Ireland has a long history of providing quality education and has developed an educational system that is both challenging and supportive of the individual needs of its students. Education is compulsory for children in Ireland from the ages of six to sixteen or until students have completed three years of second-level education. If you are moving to Ireland and you have a child of school-going age, you will need information about the educational choices available to you and the procedures involved in getting your child enrolled.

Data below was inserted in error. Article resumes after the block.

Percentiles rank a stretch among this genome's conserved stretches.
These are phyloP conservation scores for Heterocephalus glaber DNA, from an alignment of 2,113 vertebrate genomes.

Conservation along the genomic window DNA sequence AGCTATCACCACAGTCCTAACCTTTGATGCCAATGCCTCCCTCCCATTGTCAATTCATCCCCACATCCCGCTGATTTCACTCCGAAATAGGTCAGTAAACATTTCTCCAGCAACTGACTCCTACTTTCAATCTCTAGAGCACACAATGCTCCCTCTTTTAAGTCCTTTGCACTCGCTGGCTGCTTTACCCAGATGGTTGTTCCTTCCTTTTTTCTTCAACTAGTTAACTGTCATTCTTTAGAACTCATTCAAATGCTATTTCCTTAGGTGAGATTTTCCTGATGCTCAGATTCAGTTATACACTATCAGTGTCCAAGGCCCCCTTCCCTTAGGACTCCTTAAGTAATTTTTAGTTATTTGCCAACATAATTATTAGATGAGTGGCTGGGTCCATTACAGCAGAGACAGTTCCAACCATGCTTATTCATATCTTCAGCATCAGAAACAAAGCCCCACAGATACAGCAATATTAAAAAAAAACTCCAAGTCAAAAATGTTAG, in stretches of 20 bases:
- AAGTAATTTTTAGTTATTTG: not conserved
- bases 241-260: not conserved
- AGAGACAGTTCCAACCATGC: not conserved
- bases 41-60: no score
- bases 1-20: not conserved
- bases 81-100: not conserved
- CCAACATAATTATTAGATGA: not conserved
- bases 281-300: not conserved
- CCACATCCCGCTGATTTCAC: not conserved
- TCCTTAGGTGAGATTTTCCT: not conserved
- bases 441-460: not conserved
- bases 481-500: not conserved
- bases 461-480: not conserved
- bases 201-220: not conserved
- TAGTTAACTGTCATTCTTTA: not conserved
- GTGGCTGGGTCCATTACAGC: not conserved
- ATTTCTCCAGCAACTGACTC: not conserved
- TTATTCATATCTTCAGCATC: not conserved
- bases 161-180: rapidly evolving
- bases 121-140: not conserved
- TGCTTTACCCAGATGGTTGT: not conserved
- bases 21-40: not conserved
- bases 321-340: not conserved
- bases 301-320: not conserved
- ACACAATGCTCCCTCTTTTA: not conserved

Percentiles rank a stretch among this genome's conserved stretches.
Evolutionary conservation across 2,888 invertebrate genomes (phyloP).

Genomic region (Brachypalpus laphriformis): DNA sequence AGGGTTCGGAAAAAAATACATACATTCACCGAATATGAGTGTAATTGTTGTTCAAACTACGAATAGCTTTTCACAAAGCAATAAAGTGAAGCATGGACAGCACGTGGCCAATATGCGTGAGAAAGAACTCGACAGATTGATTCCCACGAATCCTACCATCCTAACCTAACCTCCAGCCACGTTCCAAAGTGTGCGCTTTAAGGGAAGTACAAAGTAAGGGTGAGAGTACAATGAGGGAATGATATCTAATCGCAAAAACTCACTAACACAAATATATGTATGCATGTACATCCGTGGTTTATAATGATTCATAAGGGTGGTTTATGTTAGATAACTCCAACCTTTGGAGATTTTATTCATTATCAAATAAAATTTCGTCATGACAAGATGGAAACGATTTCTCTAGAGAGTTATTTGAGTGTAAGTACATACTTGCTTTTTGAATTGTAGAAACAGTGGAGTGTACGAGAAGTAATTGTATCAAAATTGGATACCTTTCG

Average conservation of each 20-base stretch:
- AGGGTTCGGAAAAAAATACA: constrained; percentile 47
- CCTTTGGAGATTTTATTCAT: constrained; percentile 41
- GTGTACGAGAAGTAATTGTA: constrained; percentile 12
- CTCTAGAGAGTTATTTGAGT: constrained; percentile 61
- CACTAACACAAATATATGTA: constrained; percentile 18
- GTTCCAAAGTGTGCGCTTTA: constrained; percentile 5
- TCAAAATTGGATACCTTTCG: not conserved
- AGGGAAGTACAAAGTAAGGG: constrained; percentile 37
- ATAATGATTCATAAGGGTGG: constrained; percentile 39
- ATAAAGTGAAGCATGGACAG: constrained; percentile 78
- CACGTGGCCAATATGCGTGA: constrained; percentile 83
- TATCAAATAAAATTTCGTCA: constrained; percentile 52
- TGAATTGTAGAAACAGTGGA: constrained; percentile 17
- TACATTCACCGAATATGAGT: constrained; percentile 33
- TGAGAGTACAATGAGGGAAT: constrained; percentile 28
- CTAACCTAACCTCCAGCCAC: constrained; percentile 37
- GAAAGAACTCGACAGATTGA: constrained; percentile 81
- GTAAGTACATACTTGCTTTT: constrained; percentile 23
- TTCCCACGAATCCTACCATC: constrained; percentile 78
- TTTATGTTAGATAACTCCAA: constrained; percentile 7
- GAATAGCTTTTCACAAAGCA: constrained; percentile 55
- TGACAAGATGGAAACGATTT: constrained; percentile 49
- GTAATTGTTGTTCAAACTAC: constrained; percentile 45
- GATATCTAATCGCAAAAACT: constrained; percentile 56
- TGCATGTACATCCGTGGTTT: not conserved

The Irish education system is characterized by three distinct levels: primary, post-primary school (otherwise known as secondary school), and tertiary education with each level offering different types of educational opportunities. Children usually start primary school at the age of 5 although they do not have to attend until the age of 6. Post-primary education has two stages, the junior cycle which is from age 12-15, and the senior cycle which is from age 16-18. For the purposes of this guide, we will be focusing on preschool and primary education.
Pre-school in Ireland takes the form of privately run crèches, playschools, and Montessori schools.
ECCE – Early Childhood Care and Education Scheme